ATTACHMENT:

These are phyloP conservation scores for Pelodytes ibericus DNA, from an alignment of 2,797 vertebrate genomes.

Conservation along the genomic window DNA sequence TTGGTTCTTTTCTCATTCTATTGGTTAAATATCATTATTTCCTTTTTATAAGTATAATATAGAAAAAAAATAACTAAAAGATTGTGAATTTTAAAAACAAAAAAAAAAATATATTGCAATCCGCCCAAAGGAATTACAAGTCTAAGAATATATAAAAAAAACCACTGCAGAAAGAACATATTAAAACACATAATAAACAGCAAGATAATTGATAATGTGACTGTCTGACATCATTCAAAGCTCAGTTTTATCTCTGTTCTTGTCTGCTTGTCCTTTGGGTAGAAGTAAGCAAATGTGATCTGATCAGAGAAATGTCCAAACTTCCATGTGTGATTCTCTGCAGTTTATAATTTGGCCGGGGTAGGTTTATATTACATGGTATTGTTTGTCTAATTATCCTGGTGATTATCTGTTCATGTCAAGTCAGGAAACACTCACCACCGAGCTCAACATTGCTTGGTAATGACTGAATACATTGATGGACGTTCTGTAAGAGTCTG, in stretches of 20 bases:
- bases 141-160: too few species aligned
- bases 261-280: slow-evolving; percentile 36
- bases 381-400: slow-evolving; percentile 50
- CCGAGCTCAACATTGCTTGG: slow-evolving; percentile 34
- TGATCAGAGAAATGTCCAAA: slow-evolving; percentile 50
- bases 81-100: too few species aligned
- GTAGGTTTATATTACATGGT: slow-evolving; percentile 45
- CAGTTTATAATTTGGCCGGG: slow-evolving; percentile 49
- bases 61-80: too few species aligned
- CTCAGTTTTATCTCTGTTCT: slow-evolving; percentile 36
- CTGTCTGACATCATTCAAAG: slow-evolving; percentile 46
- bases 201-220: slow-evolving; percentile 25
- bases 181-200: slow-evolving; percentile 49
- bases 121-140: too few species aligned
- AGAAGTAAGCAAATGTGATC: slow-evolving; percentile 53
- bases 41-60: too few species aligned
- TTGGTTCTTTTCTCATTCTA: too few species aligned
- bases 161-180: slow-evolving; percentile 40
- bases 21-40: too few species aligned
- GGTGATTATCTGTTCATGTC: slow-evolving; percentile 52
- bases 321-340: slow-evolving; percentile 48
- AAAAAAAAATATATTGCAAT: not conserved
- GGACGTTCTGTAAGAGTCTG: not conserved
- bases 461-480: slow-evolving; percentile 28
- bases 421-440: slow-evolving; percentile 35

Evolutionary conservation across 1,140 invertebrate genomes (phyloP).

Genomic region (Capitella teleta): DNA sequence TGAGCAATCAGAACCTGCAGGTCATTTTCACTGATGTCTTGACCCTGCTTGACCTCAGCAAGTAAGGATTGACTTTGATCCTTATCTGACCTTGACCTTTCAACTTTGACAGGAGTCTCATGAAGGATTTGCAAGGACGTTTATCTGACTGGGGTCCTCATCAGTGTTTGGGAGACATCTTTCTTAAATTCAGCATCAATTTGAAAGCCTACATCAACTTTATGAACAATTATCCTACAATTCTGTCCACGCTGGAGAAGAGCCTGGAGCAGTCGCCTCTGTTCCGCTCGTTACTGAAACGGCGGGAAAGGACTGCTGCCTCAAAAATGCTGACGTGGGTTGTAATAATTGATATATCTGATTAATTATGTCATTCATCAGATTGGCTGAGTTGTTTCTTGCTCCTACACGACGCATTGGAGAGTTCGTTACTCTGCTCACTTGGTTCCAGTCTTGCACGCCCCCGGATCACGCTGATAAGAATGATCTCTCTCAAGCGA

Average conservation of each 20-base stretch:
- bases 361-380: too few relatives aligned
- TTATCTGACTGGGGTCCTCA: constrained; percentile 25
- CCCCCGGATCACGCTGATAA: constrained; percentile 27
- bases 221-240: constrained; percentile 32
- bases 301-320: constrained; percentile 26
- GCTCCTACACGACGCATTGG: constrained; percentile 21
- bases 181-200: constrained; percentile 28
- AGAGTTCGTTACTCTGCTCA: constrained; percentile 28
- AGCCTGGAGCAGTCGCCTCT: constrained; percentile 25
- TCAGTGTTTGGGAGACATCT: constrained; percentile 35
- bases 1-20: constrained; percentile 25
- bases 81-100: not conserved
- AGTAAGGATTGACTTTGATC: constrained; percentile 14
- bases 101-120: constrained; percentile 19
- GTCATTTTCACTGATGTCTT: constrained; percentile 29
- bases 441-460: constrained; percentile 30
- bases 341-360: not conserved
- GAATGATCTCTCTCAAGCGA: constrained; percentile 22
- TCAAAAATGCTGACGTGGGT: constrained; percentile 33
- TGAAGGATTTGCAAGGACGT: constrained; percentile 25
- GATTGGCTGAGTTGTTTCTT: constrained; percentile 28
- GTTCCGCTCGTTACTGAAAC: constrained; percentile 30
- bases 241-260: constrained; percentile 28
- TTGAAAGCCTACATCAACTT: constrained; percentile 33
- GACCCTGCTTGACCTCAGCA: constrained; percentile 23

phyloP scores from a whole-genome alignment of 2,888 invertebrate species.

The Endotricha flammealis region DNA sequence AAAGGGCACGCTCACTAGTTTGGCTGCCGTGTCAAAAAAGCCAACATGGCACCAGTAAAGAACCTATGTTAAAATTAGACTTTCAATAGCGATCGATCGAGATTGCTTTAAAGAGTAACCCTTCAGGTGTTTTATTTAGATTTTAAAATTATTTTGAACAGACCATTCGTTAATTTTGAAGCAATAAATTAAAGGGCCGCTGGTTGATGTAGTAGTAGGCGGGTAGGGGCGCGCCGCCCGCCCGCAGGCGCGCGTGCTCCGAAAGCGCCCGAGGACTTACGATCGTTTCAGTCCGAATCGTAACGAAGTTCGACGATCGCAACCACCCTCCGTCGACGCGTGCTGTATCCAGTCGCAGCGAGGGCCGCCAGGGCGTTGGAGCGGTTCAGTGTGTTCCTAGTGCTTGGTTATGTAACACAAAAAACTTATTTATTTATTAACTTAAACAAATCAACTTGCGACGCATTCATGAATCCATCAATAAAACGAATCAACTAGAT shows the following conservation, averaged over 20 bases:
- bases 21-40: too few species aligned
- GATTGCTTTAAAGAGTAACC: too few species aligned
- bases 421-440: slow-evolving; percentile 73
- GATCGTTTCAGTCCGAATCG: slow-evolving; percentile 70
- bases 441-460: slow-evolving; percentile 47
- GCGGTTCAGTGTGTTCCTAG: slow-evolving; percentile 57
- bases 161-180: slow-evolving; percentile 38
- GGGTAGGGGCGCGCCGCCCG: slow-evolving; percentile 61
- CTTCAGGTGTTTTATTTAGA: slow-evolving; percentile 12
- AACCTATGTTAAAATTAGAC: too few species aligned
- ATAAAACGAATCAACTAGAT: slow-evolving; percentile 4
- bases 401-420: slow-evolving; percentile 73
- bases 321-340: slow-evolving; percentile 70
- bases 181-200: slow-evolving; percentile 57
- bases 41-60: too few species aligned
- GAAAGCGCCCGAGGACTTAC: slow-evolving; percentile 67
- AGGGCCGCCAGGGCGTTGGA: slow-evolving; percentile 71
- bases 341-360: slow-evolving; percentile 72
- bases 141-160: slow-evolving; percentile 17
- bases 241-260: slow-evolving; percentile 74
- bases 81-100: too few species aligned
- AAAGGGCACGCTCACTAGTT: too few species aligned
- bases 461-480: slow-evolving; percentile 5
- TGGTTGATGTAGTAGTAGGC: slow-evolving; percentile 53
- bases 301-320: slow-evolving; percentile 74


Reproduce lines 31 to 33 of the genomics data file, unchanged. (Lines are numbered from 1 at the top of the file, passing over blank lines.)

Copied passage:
- bases 361-380: too few relatives aligned
- TTATCTGACTGGGGTCCTCA: constrained; percentile 25
- CCCCCGGATCACGCTGATAA: constrained; percentile 27